Da Vinci was also a video camera. Da Vinci created a sketch of a baby playing with a cat in Florence around 1480. The movement is a series of blurred posturing as the event takes place -- a unique multiple of Da Vinci's images, which also appear in a painting of saint Sebastian and a painting of a knight fighting a dragon. These early sketches show him trying to draw events as fast as they happen, and somehow keep the complex flow of reality on paper. In a picture of his unfinished paintings "maggie's worship (The Adoration of The tells), it becomes a mental derangement of overload. He tries to accommodate war, architecture, and the infinite vista of retreating into the fuzzy chaos of nature in a perspective that is about to disappear. It was dazzling. This boy from rural Tuscany has an unstoppable brain that he will use alone for the rest of his life to understand nature and invent technology.

The Battle of Anghiari, a study of the heads of two soldiers, by leonardo Da Vinci

  The Battle of Anghiari, a study of the heads of two soldiers, by leonardo Da Vinci

  Da Vinci's attempt to reconcile science and art led him to many projects, but very little was really accomplished. These important paintings, including the unfinished copy of "the Battle of Anghiari," will be displayed in the exhibition.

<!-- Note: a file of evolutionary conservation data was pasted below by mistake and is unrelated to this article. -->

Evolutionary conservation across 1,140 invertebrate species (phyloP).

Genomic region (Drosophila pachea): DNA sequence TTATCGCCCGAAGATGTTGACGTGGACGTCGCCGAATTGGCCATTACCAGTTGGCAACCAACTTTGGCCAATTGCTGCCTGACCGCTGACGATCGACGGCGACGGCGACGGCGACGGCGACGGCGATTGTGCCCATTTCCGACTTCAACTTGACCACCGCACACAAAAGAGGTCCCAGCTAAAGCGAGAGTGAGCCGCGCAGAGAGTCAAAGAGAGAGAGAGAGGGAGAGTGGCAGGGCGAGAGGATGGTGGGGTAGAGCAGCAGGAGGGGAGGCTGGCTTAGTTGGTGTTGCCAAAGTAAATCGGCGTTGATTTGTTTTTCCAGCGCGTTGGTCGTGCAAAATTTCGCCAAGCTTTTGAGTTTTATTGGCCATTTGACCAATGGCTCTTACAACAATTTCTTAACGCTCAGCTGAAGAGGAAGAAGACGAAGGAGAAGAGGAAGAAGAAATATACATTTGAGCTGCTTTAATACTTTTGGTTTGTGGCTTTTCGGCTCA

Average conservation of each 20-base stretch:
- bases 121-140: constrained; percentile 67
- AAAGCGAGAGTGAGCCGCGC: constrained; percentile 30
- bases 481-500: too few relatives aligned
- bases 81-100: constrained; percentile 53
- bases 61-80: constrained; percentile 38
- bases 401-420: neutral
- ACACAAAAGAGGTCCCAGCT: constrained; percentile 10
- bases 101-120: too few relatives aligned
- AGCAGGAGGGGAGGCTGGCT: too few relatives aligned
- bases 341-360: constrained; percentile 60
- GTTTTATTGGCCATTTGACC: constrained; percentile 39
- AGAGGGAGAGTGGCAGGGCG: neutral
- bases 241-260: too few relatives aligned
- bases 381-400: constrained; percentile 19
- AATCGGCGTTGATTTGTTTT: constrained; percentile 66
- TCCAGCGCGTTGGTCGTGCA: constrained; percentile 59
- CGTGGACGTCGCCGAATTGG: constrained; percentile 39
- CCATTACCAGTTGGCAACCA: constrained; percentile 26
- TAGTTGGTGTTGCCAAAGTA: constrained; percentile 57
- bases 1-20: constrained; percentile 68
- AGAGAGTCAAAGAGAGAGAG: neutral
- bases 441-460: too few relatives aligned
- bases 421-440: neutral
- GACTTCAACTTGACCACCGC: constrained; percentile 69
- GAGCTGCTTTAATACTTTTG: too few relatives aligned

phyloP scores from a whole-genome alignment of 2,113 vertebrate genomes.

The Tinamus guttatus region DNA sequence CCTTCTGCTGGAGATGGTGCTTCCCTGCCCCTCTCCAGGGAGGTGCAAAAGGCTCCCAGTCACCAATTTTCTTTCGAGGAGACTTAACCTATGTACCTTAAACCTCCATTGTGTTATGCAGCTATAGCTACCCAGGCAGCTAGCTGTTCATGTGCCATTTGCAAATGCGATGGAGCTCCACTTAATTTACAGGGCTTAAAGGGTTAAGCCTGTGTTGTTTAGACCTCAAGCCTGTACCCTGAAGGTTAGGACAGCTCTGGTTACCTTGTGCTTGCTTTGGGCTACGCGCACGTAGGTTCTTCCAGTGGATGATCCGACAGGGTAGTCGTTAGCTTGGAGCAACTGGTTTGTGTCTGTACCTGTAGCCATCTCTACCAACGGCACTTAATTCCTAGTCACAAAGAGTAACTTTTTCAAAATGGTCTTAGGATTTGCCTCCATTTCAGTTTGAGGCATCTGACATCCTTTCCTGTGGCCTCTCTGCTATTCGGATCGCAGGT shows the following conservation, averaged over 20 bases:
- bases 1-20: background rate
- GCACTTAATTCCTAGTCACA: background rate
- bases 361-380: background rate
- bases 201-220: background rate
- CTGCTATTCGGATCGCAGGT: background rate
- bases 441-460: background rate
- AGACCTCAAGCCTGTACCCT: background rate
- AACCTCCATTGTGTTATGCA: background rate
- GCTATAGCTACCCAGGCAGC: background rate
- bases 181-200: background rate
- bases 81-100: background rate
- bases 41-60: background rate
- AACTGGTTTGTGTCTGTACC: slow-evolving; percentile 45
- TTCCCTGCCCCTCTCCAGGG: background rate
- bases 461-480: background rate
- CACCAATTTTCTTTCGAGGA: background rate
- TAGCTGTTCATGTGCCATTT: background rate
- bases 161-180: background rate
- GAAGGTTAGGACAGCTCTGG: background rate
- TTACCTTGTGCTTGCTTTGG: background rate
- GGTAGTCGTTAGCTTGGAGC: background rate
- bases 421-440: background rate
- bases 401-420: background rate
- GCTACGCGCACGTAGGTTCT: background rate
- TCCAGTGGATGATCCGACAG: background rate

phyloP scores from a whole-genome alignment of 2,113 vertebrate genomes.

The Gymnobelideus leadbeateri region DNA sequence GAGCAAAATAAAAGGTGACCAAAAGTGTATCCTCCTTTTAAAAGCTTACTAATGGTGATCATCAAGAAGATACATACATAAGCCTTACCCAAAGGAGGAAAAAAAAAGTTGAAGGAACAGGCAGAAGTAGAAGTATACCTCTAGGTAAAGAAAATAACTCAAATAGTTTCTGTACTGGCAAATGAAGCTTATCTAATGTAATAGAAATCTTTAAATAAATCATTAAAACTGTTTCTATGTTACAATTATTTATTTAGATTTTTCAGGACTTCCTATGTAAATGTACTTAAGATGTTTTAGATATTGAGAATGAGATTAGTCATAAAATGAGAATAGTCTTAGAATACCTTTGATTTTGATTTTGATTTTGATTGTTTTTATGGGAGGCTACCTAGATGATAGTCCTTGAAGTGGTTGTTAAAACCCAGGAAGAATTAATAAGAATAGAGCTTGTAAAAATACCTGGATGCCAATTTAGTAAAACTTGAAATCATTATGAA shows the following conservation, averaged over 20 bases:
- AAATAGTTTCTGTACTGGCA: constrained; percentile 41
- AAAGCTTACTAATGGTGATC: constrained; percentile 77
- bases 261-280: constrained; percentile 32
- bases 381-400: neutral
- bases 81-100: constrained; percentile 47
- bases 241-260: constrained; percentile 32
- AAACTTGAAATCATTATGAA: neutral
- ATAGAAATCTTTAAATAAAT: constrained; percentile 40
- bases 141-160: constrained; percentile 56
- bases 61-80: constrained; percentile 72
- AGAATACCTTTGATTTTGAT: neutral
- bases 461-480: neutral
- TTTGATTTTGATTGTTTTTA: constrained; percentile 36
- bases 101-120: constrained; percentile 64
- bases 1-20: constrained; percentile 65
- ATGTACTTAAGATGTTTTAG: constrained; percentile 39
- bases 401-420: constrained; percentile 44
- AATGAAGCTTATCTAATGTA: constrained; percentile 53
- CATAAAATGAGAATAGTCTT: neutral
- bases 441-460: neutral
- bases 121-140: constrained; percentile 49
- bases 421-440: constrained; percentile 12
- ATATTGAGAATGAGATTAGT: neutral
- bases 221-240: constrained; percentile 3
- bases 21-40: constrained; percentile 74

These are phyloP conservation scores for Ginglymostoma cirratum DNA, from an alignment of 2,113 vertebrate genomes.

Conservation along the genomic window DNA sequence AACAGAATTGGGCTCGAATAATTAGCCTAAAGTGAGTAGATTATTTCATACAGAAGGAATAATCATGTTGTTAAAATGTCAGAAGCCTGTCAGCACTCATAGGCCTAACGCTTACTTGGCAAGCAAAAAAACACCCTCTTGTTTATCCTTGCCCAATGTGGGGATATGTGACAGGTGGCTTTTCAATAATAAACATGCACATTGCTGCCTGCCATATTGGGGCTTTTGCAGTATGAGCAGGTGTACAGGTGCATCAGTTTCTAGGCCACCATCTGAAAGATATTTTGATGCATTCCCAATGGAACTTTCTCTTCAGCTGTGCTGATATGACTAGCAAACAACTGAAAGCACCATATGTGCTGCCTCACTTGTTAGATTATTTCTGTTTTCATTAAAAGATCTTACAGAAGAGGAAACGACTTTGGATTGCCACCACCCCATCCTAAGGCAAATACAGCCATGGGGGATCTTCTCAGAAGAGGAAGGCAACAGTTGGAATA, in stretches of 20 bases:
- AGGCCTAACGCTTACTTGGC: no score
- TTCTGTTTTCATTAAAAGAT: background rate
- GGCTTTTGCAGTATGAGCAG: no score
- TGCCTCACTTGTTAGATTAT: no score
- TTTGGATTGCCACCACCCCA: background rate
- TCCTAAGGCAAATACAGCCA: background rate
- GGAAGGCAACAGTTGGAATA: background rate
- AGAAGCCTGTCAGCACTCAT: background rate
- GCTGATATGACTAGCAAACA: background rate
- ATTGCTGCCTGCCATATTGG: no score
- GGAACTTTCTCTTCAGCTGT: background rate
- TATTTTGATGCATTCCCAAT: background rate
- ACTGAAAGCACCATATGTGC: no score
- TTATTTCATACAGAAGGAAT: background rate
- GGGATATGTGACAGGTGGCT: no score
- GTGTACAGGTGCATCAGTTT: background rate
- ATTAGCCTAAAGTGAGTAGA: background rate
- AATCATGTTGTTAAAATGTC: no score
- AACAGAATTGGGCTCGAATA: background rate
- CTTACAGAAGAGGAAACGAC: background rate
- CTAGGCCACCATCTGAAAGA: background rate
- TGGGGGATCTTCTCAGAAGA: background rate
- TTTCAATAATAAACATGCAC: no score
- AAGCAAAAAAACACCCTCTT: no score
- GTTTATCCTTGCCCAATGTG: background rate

St. John the Baptist, Da Vinci, c. 1513-1516

  St. John the Baptist, Da Vinci, c. 1513-1516

  Surrounded by all this excitement, it's hard to care about "messiah." After all, the owner of the world's most expensive painting did not lend it out -- only to fuel speculation about its dubious provenance. But there is even worse news: another version from leonardo's studio, messiah, and other paintings from the royal collection will appear in the exhibition. They look so stable and stiff compared to the vibrant images of smiling babies, flying birds and upright horses. You realize that it doesn't matter whether "messiah" is an original or not, because it's the most boring creation.

Virgin Mary and saint Anne, leonardo Da Vinci

  Virgin Mary and saint Anne, leonardo Da Vinci

Saint John the Baptist (also known as the burlington portrait), Da Vinci

  Saint John the Baptist (also known as the burlington portrait), Da Vinci